You also get effective air suspension from the big ol' 26x4 Kenda Juggernaut fat tires. If you have them inflated to the max pressure of 30psi you don't get much comfort (but you do get maximum efficiency for best speed and range). Drop that pressure down to 15-20psi for a nice comfy ride; drop it down to 5psi for riding on sand, snow, and other terrain that would be impossible for most e-bikes. Just remember that those lower pressures will seriously eat into your maximum range!

The FAT-AWD is also just not very adjustable out of the box. The seatpost is quite short with only 120mm of length before you hit the warning lines, and the straight stem does not adjust either. The riding stance is forward - which I prefer! - but if you want a more upright riding position you'll have to do some modifications. Fortunately, these would be both cheap and easy to make: slap on a comfy saddle, an adjustable stem, maybe a more heavy-duty suspension seatpost, and you'd have a downright comfy ride on your hands. You'd still end up paying less than comparably-specced dual-motor fat-tire e-bikes (DMFTEB? Is that a thing?).

Utility & Use Cases: Do Just About Anything

To me, the FAT-AWD is an excellent hybrid workhorse e-bike that blurs the lines between city commuting and adventuring in the great outdoors. With awesome full-coverage fenders, lights, and the beefy rear rack, you can ride in any weather and haul cargo easily. There are full size bosses for adding a front rack to maximize your cargo capacity, and with the camouflage paint job it's practically begging to be outfitted as a hunting e-bike. The tires are hybrid as well, knobby enough to get good traction on any surface but still reasonably efficient on city streets, at least compared to the monster studded fat tires which maximize off-road effectiveness. I do want to call out that these tires don't have any puncture protection, so be sure to add some if you're planning on off-road riding!

One thing that makes the FAT-AWD feel incredibly versatile is the simple motor control switch on the right handlebar. With a simple flick of this switch you can go between both motors, just the rear motor, or just the front motor... which is actually rare on dual-motor setups, most only allow you to choose between both or only the rear motor. (Most also require you to stop and change the power in the settings menu instead of just casually flipping on the fly like you can with the FAT-AWD).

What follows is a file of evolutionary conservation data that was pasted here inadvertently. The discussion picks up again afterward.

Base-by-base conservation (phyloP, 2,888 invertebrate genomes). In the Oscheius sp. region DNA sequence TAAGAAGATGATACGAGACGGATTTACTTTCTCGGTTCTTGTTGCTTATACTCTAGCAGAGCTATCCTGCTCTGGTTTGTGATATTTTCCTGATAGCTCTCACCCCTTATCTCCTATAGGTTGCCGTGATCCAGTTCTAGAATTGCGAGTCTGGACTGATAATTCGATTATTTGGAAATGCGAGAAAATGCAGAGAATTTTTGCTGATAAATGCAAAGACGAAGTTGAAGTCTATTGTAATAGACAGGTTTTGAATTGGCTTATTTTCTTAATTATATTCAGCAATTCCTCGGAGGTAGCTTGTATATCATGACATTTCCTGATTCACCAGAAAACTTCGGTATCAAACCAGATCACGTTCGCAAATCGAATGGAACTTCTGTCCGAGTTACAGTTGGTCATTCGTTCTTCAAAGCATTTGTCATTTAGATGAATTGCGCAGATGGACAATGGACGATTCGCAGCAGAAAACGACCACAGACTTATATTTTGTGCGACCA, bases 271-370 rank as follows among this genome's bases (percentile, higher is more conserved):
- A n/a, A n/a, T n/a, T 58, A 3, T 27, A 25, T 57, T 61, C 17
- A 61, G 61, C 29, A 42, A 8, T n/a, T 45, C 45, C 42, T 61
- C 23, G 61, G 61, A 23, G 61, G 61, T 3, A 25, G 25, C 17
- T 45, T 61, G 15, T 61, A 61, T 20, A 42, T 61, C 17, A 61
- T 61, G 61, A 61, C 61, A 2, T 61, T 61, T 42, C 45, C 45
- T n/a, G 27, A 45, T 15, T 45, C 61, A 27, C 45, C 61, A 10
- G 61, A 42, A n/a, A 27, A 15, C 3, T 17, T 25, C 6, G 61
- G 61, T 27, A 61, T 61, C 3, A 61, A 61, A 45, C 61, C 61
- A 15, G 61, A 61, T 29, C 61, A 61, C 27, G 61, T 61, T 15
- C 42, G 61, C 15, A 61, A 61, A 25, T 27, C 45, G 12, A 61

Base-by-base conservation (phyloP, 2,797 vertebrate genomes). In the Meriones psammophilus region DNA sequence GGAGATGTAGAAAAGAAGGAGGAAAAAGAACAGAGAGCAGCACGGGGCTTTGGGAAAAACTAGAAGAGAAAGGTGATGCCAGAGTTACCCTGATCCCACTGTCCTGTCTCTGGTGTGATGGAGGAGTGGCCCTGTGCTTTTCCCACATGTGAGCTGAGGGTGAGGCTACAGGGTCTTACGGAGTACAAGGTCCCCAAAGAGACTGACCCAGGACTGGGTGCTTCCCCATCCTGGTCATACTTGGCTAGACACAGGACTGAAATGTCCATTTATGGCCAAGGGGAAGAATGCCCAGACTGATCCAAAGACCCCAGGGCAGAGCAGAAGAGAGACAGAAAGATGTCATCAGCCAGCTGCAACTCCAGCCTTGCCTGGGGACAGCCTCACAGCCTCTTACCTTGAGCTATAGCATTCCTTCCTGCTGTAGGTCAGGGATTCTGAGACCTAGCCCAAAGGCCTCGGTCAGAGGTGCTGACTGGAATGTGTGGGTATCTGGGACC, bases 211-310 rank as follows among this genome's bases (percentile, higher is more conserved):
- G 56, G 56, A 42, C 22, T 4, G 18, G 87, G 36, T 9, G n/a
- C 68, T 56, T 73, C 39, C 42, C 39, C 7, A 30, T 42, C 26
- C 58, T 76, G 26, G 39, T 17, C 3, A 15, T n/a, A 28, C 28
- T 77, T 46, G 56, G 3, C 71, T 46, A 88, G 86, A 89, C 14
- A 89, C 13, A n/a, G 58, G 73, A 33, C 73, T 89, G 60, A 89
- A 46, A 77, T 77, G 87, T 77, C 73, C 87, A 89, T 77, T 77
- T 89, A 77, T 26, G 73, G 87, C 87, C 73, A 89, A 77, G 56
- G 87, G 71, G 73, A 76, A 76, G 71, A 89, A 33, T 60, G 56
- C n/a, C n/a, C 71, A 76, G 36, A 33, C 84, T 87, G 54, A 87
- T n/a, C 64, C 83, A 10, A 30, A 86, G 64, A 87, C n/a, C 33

Now you might ask, "Tyson, why would I want to use only the front motor? Everyone knows you get worst performance than using the rear motor!" Well, I'll tell you: Because you get more power efficiency, which translates to more range! The FAT-AWD has a 250-watt motor up front, or as I like to call it, "the power sipper". You still get enough torque to make riding easy, but you could get in the neighborhood of 80 miles of pedaling range, and that's just using the standard battery. Need to climb a steep hill on your way home? No problem, just flip that switch and use both motors until things level out and you drop it back down to one.

This ability to quickly switch motors makes it so easy to instantly dial in the power for any use case. Use just the front motor to maximize range and get a bit more exercise. Switch to just the rear motor for a bit more power when you're carrying cargo and running errands. Use both for maximum fun and hill climbing traction when adventuring in the great outdoors!

Safety: Some Room for Improvement

If you're riding in the city a big component of safety is visibility, and I'm just not talking about what you can see. Vehicle drivers need to be able to see you to avoid you! Unfortunately, the FAT-AWD doesn't do great here. Some of that is the camouflage paint job of my test model, city riders could opt for the blue color which is much more visible. The tires lack reflective striping and there are no side reflectors on the spokes or anywhere else. The rear light is also independent, which means it is operated by a physical switch on the light, and not controlled from the display like the headlight is. This means remembering to turn it on (and off). The taillight is nice and bright, though, as is the headlight, providing plenty of illumination for night rides.